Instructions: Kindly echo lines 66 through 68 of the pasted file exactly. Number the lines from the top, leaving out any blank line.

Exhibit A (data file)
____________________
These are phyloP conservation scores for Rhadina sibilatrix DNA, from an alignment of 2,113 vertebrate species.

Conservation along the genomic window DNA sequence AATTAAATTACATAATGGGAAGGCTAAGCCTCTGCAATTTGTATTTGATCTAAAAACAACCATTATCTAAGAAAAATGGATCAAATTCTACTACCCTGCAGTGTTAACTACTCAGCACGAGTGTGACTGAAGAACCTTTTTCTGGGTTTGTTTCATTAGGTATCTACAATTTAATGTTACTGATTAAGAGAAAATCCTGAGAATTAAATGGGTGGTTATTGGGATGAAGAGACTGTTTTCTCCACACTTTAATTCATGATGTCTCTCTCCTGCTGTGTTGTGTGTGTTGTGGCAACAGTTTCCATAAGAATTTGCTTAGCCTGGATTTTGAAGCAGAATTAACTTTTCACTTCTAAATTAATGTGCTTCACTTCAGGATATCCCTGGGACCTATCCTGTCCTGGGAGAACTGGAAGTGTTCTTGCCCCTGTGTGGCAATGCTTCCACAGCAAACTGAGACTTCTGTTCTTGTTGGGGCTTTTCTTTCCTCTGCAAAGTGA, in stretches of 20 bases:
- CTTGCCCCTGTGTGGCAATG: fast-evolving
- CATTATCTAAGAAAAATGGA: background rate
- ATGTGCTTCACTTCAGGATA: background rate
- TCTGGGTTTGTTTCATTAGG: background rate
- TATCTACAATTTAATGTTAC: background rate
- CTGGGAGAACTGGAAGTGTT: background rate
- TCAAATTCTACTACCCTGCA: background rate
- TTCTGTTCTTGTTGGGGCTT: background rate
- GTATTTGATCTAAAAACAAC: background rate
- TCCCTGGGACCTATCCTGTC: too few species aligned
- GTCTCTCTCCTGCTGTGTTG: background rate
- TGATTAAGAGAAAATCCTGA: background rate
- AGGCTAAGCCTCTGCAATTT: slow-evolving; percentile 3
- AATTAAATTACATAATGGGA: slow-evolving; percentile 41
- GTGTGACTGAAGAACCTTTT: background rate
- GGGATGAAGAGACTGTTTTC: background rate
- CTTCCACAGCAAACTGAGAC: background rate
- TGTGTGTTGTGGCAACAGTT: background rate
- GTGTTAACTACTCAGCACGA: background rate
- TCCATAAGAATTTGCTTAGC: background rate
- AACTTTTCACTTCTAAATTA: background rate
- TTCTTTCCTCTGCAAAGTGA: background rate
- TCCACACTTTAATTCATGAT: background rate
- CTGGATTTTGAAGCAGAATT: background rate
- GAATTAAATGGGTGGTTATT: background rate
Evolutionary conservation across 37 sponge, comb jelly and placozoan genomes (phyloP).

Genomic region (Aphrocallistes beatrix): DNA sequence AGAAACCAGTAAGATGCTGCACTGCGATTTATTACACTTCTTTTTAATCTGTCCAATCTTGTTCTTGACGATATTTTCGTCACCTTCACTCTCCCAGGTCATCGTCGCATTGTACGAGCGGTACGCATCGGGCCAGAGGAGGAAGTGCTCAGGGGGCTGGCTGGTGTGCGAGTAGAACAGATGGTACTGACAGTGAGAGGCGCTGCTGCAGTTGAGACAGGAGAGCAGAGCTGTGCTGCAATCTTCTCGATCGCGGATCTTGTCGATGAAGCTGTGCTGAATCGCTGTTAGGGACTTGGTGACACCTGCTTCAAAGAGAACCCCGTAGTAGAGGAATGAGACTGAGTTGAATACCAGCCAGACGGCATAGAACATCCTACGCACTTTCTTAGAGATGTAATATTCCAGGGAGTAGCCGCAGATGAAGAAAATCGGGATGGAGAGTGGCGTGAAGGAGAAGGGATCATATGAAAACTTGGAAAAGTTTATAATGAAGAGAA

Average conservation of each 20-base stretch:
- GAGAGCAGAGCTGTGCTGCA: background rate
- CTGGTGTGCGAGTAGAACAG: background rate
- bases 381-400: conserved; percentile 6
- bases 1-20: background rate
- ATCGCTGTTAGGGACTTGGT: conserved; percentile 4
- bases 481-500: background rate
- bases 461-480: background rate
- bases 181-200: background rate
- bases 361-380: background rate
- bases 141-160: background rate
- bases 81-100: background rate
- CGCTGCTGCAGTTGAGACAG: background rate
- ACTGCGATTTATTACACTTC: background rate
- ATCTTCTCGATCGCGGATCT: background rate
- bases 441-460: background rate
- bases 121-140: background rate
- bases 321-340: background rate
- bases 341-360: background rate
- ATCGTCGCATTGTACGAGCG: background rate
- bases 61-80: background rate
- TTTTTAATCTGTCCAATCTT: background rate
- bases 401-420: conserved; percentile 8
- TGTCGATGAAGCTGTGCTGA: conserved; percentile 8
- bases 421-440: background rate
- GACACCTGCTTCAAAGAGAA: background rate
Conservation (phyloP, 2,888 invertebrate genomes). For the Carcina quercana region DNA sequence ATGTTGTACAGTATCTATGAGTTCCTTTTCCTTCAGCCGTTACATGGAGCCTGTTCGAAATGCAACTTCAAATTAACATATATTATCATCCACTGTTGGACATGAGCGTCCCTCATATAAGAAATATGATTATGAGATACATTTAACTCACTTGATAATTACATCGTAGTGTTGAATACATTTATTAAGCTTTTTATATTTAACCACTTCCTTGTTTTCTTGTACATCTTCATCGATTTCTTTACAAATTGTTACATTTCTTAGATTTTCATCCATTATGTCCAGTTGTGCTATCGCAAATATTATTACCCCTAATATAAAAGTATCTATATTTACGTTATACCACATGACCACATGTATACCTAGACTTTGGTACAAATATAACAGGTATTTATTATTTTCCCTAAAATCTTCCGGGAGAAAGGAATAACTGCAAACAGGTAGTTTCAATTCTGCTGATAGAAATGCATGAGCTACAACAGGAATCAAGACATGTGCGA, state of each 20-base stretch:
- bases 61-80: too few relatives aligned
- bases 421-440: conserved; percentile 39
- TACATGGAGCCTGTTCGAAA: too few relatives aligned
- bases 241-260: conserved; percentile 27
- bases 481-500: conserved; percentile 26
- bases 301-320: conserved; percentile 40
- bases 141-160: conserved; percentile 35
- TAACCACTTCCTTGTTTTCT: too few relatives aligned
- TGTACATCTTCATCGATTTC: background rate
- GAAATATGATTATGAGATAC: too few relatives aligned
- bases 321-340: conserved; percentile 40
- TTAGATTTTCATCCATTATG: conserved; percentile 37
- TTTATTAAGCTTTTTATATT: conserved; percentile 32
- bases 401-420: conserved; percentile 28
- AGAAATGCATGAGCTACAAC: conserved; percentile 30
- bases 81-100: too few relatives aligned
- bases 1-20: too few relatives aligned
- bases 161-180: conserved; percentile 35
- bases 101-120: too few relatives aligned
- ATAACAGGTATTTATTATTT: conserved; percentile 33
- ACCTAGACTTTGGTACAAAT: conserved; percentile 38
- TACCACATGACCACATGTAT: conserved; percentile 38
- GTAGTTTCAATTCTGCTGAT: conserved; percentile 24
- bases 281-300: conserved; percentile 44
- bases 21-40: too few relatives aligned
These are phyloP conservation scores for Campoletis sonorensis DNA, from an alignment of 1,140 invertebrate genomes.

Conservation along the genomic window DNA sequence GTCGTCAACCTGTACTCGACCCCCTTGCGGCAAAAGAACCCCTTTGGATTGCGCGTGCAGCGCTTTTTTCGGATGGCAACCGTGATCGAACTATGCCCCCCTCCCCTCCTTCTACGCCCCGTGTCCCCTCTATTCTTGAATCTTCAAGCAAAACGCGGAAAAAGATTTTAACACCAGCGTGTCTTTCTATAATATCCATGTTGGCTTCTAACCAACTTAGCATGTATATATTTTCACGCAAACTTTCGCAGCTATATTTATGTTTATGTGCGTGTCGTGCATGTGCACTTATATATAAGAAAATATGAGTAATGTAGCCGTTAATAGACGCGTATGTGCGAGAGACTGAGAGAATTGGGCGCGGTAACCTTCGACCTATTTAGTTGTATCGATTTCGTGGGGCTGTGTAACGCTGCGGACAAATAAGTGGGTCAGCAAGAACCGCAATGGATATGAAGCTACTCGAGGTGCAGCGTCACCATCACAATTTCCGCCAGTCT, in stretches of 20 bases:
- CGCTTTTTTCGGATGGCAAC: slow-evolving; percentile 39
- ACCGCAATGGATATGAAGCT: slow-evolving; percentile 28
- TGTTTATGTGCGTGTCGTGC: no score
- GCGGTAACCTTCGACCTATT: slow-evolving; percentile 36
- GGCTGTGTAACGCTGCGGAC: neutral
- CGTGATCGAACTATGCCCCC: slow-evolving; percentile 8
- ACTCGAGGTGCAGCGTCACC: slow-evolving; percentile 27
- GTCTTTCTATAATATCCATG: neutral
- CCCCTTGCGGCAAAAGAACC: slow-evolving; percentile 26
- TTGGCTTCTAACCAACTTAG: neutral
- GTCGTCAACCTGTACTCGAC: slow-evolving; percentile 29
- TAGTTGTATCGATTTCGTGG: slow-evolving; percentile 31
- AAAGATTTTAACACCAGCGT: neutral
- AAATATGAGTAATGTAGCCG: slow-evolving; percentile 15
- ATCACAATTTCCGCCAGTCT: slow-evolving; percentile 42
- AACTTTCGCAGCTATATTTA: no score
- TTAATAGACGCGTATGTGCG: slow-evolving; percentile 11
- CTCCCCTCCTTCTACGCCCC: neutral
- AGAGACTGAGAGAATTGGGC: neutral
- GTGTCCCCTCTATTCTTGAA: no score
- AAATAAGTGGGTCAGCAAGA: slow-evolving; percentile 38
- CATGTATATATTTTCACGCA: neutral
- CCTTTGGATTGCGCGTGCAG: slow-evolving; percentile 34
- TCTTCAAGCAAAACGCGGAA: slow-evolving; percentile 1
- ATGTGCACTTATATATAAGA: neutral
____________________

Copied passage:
- GAAATATGATTATGAGATAC: too few relatives aligned
- bases 321-340: conserved; percentile 40
- TTAGATTTTCATCCATTATG: conserved; percentile 37